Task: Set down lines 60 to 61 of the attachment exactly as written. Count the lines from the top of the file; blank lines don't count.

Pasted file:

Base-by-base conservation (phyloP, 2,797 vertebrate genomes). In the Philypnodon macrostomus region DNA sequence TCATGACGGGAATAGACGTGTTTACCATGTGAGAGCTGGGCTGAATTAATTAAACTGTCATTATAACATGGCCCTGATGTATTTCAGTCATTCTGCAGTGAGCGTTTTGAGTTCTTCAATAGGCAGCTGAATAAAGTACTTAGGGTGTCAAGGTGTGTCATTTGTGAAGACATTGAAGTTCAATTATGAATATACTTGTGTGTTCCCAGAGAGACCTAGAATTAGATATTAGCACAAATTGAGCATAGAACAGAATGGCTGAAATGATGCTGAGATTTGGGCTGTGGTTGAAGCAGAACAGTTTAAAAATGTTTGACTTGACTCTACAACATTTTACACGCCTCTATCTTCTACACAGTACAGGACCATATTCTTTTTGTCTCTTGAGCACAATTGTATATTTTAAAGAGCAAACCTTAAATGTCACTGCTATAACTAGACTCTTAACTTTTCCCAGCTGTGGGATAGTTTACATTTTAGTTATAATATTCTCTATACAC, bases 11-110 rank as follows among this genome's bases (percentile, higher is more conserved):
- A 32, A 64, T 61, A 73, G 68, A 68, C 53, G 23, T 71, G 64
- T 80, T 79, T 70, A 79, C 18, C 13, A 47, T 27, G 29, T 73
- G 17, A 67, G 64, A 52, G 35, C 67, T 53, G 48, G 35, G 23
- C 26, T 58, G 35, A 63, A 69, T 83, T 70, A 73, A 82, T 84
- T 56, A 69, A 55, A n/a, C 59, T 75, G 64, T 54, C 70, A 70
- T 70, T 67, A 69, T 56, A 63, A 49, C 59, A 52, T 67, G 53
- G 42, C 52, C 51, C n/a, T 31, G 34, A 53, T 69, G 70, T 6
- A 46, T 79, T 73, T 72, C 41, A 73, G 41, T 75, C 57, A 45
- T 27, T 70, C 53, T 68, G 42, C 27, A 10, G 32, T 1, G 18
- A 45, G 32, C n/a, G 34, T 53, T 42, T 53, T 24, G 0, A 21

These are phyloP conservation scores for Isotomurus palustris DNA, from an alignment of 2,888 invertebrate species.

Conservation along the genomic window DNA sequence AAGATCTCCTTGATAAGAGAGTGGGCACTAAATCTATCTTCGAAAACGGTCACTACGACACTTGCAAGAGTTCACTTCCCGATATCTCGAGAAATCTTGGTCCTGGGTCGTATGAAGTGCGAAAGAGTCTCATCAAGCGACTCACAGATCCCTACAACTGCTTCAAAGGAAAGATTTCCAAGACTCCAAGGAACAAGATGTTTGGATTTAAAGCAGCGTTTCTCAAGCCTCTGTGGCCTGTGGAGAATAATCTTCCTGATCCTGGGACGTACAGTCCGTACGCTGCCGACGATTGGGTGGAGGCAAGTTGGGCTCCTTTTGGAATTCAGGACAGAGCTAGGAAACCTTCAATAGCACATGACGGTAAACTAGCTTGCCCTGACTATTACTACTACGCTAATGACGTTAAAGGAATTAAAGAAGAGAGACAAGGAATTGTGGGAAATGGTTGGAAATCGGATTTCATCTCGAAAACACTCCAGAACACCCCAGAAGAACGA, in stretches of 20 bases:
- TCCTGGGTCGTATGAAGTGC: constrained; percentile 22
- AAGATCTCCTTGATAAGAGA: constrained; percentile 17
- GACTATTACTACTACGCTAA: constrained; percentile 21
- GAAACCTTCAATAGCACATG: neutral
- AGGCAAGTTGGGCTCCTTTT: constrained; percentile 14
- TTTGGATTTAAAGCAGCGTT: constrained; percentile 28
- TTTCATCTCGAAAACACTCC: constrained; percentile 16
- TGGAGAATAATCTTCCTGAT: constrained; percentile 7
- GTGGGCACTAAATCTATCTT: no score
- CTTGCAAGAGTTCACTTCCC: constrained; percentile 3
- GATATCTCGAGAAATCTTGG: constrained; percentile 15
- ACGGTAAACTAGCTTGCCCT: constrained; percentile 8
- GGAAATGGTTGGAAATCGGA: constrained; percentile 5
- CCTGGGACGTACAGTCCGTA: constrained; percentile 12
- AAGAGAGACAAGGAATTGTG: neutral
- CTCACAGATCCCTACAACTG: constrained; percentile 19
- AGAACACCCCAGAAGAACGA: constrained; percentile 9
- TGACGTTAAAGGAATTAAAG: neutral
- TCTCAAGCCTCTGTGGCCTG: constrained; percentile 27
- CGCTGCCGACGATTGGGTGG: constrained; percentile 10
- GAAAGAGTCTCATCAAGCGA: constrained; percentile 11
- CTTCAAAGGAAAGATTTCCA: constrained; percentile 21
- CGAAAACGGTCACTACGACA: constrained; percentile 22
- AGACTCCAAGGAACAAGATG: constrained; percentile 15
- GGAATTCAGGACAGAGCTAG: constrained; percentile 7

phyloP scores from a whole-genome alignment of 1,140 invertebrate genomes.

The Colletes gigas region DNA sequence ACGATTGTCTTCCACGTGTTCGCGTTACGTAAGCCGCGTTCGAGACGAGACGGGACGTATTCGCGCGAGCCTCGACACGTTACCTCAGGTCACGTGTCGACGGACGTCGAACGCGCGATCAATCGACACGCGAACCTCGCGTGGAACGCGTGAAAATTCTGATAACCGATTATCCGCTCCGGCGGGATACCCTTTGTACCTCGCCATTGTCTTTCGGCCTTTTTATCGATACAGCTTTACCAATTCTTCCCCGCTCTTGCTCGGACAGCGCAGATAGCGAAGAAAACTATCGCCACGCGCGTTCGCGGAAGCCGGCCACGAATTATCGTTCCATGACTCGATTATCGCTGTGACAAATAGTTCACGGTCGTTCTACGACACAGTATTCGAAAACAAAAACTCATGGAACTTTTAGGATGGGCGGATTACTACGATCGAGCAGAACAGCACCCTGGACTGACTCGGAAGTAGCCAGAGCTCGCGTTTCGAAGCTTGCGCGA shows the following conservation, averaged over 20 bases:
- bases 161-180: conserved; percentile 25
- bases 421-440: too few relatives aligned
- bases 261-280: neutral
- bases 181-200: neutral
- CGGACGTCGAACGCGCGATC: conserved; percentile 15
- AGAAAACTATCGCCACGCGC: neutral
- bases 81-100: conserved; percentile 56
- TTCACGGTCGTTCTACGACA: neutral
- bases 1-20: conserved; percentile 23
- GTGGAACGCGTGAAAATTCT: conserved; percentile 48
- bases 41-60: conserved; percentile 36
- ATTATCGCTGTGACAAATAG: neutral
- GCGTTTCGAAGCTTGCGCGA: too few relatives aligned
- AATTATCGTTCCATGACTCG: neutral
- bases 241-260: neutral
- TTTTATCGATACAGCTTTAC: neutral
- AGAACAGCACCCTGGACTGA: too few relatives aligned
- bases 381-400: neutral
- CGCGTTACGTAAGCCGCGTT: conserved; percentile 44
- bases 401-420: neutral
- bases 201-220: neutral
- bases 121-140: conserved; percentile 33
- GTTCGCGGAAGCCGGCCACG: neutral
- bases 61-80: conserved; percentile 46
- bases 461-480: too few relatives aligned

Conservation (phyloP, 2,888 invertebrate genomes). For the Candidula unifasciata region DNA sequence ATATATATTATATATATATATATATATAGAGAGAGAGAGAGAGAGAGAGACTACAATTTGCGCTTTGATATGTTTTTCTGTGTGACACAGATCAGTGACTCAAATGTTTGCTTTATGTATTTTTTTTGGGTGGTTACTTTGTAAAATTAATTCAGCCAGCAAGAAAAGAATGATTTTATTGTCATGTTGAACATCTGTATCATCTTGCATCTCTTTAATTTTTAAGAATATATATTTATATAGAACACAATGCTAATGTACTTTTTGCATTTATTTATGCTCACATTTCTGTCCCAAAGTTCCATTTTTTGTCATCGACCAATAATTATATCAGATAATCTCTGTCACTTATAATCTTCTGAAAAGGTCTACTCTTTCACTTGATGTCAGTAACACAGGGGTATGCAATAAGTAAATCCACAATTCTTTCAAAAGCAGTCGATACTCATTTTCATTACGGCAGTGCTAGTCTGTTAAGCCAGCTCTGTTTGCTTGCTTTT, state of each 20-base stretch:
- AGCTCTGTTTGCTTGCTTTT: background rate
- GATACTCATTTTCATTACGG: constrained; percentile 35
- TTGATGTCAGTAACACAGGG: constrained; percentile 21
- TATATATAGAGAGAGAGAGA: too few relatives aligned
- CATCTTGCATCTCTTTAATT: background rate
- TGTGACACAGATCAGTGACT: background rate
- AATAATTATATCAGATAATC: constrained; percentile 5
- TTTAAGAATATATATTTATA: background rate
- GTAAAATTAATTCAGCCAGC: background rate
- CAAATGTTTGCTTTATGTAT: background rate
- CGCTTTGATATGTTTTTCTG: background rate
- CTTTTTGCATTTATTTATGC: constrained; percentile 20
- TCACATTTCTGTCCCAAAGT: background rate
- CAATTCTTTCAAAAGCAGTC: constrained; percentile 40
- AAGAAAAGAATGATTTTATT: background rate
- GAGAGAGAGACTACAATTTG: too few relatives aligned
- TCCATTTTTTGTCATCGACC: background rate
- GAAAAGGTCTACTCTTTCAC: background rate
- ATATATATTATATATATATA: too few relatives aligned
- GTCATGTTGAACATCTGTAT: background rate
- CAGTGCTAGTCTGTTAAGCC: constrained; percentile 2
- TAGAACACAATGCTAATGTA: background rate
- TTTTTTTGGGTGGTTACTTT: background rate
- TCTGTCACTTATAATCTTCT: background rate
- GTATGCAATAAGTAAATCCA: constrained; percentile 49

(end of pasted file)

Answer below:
- bases 401-420: neutral
- bases 201-220: neutral